Taiwan government agencies have established sections on their websites to counter disinformation promoted by Chinese social media intended to divide and confuse public opinion. Counterintelligence has uncovered numerous attempts by Beijing to subvert Taiwan, although the full extent of Chinese penetration of Taiwan is unknown. At the end of June, a Chinese television reporter was barred from working in Taiwan for spreading disinformation and attempting to gain access to a military base. The government is considering revising lax espionage laws and increasing penalties to those that are charged for committing espionage. There have also been discussions limiting travel by former military and intelligence personnel to China where they could be recruited.
Taiwan is taking action to counter Beijing’s attempt to isolate the country internationally. The Tsai Administration has initiated a New Southbound Policy to enhance exchanges and cooperation between Taiwan and countries primarily in Southeast and South Asia, but also Africa. The government is also seeking membership in international organizations.
The government of Taiwan needs to develop a response to China’s “31 measures,” and targeting of young people and other internal groups as these areas show promise for Beijing’s influence campaign.
Impact of the Influence Campaign
Analysis of influence campaigns and propaganda, in general, show that these efforts cannot change people’s opinions but can reinforce attitudes within targeted audiences and influence actions. China’s assessment of its influence campaign is not known. Beijing’s goals are to deter the Tsai’s government from moving toward independence, turn public opinion against the government in advance of elections, and influence public opinion favorably towards China. Covert goals include dividing Taiwan internally and disrupting its defense, with available information on Beijing’s subversion and infiltration of Taiwan a cause for concern.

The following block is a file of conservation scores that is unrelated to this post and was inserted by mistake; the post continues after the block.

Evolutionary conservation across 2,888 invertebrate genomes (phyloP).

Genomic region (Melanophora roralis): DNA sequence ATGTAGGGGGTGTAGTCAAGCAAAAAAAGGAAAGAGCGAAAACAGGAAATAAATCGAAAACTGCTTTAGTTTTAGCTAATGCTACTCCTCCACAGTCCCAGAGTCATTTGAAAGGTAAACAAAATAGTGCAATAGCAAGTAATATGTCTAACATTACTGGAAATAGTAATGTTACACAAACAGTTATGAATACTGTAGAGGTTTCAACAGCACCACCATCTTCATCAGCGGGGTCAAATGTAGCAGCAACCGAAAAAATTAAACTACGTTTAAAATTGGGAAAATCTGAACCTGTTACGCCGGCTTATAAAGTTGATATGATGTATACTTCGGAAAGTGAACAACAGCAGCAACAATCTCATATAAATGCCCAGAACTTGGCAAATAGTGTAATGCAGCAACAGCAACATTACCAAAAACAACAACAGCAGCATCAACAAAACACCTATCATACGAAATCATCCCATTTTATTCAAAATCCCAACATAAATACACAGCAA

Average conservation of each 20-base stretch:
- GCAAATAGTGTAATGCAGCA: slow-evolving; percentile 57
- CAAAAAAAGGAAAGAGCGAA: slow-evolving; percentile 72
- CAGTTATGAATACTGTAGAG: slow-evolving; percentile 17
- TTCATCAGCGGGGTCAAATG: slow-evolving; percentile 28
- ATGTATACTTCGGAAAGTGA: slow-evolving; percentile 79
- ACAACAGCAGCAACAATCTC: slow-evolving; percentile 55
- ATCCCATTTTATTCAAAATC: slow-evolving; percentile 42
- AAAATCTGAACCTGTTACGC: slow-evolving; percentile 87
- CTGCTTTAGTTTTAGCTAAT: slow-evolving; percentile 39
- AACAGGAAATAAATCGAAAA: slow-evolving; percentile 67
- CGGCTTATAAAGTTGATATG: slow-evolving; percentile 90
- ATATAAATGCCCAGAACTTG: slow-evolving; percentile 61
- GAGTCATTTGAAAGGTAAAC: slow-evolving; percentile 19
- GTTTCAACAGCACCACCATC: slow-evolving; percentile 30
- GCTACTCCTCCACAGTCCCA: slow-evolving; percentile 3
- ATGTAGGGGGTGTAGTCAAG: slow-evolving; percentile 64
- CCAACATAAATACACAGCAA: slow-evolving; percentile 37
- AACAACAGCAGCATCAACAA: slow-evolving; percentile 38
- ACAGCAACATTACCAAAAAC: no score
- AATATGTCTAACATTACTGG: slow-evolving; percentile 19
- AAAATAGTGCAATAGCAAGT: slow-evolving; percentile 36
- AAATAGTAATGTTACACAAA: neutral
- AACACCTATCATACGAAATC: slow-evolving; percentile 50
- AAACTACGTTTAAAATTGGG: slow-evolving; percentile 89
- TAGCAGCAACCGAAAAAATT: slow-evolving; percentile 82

Taiwanese public opinion polling in Taiwan indicates mixed results for Beijing’s efforts, as they show the following trends since President Tsai’s inauguration: decreased support for independence and a majority in favor of the status quo; a March 2018 poll indicates that the “31 incentives” and United Front efforts might be effective with young Taiwanese, with a favorable attitude towards China by respondents age 19 to 29 rising from 35.5 to 40.8 percent; while another poll found 83.5 percent of respondents did not view China’s intimidating actions toward Taiwan as helping cross-Strait relations. While correlation is not causation, the polling suggests that well-crafted messaging could promote Beijing’s agenda of improving Taiwanese positive attitude towards China and decreasing support for independence. However, military intimidation appears to be counterproductive.
The main point: Beijing is ramping up a multifaceted influence campaign employing overt and covert measures. The goal is to keep President Tsai from moving towards a formal declaration of independence, turn public opinion against her government before key elections, and improve Taiwan public opinion towards China. The results of the influence campaign appear mixed but indicate some areas where improved messaging against target audiences could provide some success for China. Beijing’s covert actions to create a fifth column and possible network of sleeper agents could represent a serious threat to Taiwan’s independence.